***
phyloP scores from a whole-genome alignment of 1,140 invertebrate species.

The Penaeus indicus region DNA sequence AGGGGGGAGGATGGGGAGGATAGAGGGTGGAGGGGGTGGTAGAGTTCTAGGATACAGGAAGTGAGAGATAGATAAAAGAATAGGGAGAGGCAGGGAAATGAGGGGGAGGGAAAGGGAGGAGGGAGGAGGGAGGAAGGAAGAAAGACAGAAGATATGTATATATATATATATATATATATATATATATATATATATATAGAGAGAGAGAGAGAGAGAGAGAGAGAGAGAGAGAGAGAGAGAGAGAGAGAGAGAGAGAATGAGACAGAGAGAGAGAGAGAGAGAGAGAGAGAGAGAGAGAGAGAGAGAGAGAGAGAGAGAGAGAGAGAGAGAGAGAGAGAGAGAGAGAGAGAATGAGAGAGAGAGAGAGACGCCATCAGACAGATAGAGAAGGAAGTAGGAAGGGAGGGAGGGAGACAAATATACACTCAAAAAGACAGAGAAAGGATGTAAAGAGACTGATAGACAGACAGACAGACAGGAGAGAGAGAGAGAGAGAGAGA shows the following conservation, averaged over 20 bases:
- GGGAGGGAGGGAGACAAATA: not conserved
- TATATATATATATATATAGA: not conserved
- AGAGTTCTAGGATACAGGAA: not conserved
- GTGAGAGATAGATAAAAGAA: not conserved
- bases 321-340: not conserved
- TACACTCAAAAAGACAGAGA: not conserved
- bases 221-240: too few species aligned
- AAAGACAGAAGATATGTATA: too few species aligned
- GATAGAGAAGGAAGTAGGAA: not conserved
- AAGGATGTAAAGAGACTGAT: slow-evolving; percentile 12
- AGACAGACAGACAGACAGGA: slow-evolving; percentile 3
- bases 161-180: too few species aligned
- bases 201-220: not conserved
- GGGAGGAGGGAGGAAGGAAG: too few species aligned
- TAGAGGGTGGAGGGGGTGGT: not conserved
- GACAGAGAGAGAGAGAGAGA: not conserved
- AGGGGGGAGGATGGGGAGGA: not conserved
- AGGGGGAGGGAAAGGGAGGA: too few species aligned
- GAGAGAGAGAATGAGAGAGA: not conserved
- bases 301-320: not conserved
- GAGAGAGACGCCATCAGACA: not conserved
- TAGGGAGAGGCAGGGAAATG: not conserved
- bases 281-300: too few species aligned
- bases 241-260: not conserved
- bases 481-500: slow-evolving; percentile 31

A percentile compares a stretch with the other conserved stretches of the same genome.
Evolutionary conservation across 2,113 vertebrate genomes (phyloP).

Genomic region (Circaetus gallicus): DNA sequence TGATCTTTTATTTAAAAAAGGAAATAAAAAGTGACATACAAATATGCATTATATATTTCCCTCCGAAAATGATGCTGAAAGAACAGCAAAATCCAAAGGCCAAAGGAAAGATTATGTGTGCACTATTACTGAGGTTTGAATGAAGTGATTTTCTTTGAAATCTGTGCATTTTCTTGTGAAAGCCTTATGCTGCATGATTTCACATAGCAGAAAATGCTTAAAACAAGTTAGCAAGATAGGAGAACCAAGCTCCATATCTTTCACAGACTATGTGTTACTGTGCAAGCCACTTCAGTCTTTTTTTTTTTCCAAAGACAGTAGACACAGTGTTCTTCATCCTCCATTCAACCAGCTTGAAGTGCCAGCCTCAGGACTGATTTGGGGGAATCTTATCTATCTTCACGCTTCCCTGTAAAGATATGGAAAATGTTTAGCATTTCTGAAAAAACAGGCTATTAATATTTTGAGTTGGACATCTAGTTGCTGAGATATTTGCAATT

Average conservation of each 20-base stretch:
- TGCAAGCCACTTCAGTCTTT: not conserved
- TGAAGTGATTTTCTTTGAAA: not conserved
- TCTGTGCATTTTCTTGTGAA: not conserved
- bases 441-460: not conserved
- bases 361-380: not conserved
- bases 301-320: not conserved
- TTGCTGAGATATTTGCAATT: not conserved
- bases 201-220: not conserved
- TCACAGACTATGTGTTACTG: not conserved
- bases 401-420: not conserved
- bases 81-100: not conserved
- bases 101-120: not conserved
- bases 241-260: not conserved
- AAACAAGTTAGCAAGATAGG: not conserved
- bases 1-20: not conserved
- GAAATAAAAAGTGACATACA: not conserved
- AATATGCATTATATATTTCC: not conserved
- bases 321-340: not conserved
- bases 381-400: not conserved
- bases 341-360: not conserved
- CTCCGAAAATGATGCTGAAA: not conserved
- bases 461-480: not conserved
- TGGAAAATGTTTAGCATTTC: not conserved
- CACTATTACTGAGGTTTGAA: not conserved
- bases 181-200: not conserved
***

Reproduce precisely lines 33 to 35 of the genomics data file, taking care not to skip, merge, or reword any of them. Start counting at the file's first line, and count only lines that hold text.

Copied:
- TGAAGTGATTTTCTTTGAAA: not conserved
- TCTGTGCATTTTCTTGTGAA: not conserved
- bases 441-460: not conserved